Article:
Pruning (potted): Once you have your tree potted and comfortable, prune the branches back to about ⅓ of their length. This will assist the tree in compensating the reduction in the roots trimmed to fit the pot. Trim off any intersecting, damaged, dead, or diseased looking periodically. This should be done in the summer and late winter seasons.

Fertilizing (in ground): An annual fertilizing with a balanced 10-10-10 formula will be sufficient for your Pixie apple. If your soil is naturally fertile then do not feed (fertilize) the tree until it has reached two years old. Be sure to only apply the fertilizer in the warmer seasons. Be sure to follow the application instructions on the fertilizer to ensure you don’t burn the roots or overdo it.

Fertilizing (potted): While the potted Pixie apple tree is still young, feed it a ½ strength, balanced liquid fertilizer every 2 weeks while in the growing season. When the tree gets a bit older you can start using fruit fertilizers. Reduce the feedings for your apple tree in the late fall season and avid fertilizing at all in the winter season.

Harvesting: As the apples near their final stages of ripening they should be picked once they reach the correct size and color. Even if the fruit is removed while just under ripened it can be picked and ripened in the refrigerator.

Pollination chart for Pixie Apple: If there happens to be a crab apple tree nearby then you may not need a cross pollinator for your apples to grow. Crab apple trees are “universal pollinators” for apple trees but the other specific apple trees listed below will work as a cross pollinator for your tree.

Arkansas Black Apple Tree
Fuji Apple Tree (Low-Chill)
Gala Apple Tree
Granny Smith Apple Tree
Honeycrisp™ Apple Tree
McIntosh Apple Tree
Red Delicious Apple Tree
Winesap Apple Tree
Yellow Delicious Apple Tree

 

Planting & Care

Questions & Answers

Start typing your question and we'll check if it was already asked and answered. Learn More
Browse 5 questions Browse 5 questions and 13 answers
Why did you choose this?
Fast-Growing-Trees.com Store
We've never heard of this apple before but the description sounded yummy.
Courtney A on Apr 24, 2018
final height, sweetness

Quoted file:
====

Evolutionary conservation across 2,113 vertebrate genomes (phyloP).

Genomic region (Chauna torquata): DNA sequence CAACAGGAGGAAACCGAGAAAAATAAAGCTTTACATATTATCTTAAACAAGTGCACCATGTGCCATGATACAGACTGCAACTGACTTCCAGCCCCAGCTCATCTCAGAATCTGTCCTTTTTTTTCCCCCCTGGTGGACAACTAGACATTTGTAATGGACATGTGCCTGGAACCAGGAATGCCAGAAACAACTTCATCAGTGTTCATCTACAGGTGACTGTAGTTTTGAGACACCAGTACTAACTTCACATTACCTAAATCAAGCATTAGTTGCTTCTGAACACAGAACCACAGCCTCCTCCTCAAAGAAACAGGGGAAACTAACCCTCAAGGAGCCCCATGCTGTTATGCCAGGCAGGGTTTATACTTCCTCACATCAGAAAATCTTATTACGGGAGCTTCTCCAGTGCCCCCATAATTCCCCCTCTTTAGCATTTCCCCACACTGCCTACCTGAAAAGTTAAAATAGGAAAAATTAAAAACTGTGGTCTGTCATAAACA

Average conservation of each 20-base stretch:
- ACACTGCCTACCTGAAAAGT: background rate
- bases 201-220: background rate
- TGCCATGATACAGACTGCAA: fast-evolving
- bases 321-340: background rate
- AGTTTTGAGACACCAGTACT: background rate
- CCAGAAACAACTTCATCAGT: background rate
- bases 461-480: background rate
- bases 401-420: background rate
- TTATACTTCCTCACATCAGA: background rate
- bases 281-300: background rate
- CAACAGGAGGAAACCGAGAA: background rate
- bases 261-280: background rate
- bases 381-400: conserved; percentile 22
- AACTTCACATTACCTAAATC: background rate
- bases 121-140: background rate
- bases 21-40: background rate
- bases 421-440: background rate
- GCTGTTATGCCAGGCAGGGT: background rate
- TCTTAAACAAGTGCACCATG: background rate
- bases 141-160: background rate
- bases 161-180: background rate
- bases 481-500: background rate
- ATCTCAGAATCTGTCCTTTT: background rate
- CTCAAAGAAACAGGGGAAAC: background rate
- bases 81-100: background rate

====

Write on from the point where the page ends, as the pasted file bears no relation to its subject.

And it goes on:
Steve P on Mar 18, 2018
We've never heard of this apple before but the description sounded yummy.
Courtney A on Apr 24, 2018
Pixie crunch is the new and improved honey crisp. This tree will fertilize the honey crisp I purchased. Zone 5 hardy.
Julie N on Apr 1, 2018
final height, sweetness
Steve P on Mar 18, 2018
We love fresh fruit and independent living
RUSS H on Mar 17, 2018
I wanted a really sweet tasting apple and thought I would give this one a try.
Ava B on Mar 2, 2018
Taste
Patricia O on Jan 27, 2018
Grows and produces in my zone. Taste
John D on Apr 17, 2016
For pollination of the McIntosh and jelly
Barbara J on Apr 6, 2016
Pixie crunch is the new and improved honey crisp. This tree will fertilize the honey crisp I purchased. Zone 5 hardy.
Julie N on Apr 1, 2018
We love fresh fruit and independent living
RUSS H on Mar 17, 2018
what does chill hours define?
James M on May 7, 2017
BEST ANSWER: Chill hours is the number of hours between 32-45F during the dormant period, (usually between November and February) that the plant needs in order to produce fruit the following year.
I've read we should wait to plant our pixie crunch and Honeycrisp in the ground until after the last frost, probably several weeks away. How should I care for the trees in the meantime? Indoors or out? Pot or leave in the burlap sack, etc. Thank you.
Krjomi on Mar 29, 2018
BEST ANSWER: I would not wait. The roots will continue to grow below the freeze line, thereby giving you a head start on others in your area. Roots will grow all year (slower in cold weather, but still growing), and leaves and fruit need a fixed # of hours of sunlight on the trunk and branches before they "wake up". Check on what they need as pollinator trees, because many apple species are triploid (3 sets of genes) and cannot pollinate themselves or other apple trees. Any crabapple is a good pollinator for any apple tree, but check with your county agricultural agent or nursery to be sure which trees will pollinate your tree(s), and when they both bloom. Jerry Rosen, Matagorda, TX
Do you have to have 2 for them to pollinate ?
Kelly C on Feb 9, 2017
BEST ANSWER: Pixie Crunch Apple Trees are not self-fertile. You will need to plant another variety to achieve fruiting. The Arkansas Black, Fuji, Gala, Granny Smith, Honeycrisp, Red Delicious, Winesap and Yellow Delicious will work well as a pollinator.
will this pollinate with honeycrisp?
Ty J on Dec 29, 2016
BEST ANSWER: Yes the Pixie Crunch will pollinate a Honeycrisp.